It will rain one day soon & you’ve come such a long way & have done an amazing job. Seems as though our will is being slowly eroded, so here’s my little piece of advice from a female Farmer, mother of 4 girls all studying Ag degrees & who has seen more dry sunsets then dinners( also I tackle severe anxiety & bipolar each day): really look at the sunrises or sunsets each day- give yourself that privilege, take time just to be you & breath. Great app “Headspace” is fantastic - I use it each night. When my head is racing I know to STOP, BREATHE, close my eyes & smell & listen to where I am at that moment. Start a Gratitude Diary & write in it 3 things you’re grateful that day. Be kind to yourself EVERY SINGLE DAY, look in the mirror & really tell yourself how amazingly gorgeous you are. This is a toughi but keep at it, it really is helpful. Some great Mindful things on Utube.
Spend time with a good quality GP who specialises in Mental Health, worth the extra miles. If they are really switched onto Mental Health care, they’ll surely advise you of some great Private Clinincs in Sydney, Sunshine Coast the best ones are run by Ramsey Health as 3week courses & are amazing! We spend a squillion on our homes, kids, Farms but little on our Mental Health - really worthwhile avenues to persue.
Finally, just be kind to yourself, read a book, garden, do something you enjoy & remember to eat well, 3 meals s day with good nutrition.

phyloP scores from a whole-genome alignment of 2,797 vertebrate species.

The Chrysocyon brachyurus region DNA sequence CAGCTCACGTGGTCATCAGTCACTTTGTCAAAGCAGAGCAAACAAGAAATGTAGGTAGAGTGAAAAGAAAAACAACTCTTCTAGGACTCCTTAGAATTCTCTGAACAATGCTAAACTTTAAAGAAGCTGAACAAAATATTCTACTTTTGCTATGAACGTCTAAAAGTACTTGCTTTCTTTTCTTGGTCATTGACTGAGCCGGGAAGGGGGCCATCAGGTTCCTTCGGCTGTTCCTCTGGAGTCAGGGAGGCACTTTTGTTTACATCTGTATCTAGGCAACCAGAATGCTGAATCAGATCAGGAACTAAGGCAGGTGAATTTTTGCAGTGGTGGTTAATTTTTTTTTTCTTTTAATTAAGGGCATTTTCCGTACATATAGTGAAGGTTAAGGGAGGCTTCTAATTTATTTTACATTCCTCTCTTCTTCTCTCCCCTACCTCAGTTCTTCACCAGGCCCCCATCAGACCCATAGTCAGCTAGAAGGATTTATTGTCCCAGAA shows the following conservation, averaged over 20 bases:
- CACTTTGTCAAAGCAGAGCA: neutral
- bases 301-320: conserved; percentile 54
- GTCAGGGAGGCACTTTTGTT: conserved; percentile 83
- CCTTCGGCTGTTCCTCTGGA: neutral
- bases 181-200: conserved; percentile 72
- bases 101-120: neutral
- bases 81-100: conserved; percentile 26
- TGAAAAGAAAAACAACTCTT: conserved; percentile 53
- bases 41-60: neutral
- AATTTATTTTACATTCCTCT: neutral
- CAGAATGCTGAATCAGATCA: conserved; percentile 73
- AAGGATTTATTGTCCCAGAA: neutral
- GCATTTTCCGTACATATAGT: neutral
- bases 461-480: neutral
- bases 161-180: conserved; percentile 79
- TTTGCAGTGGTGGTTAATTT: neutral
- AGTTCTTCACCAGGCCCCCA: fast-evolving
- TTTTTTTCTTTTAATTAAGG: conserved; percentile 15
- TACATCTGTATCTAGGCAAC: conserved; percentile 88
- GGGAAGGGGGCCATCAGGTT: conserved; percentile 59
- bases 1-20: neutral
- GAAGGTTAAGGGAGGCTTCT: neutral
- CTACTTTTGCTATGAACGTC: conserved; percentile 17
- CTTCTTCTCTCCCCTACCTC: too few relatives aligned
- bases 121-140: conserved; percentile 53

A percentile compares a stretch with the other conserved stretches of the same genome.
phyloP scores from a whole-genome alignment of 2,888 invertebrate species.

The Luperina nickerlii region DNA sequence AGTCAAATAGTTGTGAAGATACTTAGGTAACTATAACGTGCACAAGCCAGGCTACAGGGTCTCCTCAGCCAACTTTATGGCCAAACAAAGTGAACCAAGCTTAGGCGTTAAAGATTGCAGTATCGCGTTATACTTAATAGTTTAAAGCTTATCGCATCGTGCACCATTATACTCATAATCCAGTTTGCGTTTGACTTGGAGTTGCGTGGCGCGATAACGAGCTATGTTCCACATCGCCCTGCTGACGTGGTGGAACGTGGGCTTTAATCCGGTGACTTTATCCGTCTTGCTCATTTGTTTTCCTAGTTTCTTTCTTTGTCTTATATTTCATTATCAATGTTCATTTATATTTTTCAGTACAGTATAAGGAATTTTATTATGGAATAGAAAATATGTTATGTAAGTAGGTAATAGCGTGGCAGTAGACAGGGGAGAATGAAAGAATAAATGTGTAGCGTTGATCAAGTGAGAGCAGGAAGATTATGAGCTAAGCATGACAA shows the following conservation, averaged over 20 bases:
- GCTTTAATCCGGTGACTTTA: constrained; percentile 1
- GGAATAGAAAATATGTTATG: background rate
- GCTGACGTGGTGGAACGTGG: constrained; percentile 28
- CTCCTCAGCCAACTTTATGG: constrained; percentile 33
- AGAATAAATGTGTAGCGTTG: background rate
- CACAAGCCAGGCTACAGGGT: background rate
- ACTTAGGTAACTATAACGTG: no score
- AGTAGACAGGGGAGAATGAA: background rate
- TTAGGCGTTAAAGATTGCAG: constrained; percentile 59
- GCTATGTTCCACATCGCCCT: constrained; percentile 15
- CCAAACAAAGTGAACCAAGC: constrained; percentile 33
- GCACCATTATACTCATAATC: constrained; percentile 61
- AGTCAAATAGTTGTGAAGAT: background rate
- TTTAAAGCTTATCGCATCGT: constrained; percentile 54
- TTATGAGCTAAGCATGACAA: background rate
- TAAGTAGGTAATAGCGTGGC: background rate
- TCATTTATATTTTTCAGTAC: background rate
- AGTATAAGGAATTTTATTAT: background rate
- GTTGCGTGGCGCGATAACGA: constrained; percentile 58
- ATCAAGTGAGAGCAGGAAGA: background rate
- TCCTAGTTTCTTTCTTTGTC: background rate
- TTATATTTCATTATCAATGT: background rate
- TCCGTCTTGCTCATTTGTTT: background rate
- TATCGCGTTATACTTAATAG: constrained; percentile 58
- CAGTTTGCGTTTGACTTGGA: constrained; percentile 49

Anyway, this is how I particularly managing this drought & my Mental Health & it is really working well. It’s a battle I manage everyday, & this drought is something I can’t change, we’ve done everything to drought proof our livestock & I can’t do anymore except the trough, lick blocks & cattle checks everyday. But each run , I look around & see what’s changed from yesterday’s run & am amazed at the resilience of our cattle, daughters & my ever so dedicated Farmer husband.
Dont dispair, look after your MentalHealth & know how important you are to your clients & our remote rural communities. 😊
I thought I would chip in with some resources I've found - I imagine that at this time of the year things aren't easy and this time last year our country was basically on fire. So it's okay to reach out for some support if you need it-
Rural Health Connect. For seeing a psychologist online when you're not able to do face to face. This is bulk-billed so there's no out of pocket fees. https://www.ruralhealthconnect.com.au/
You got this mate. For men and rural health. Info, tips, strategies. https://yougotthismate.com.au/
Virtual Psychologist. Text based support with a psychologist - free for rural and remote communities. https://www.virtualpsychologist.com.au/rural-remote/
ifarmwell. A free online course to learn some strategies and cope. If you've ever heard of Mindspot before this is quite similar. https://www.ifarmwell.com.au/
Hopefully this is helpful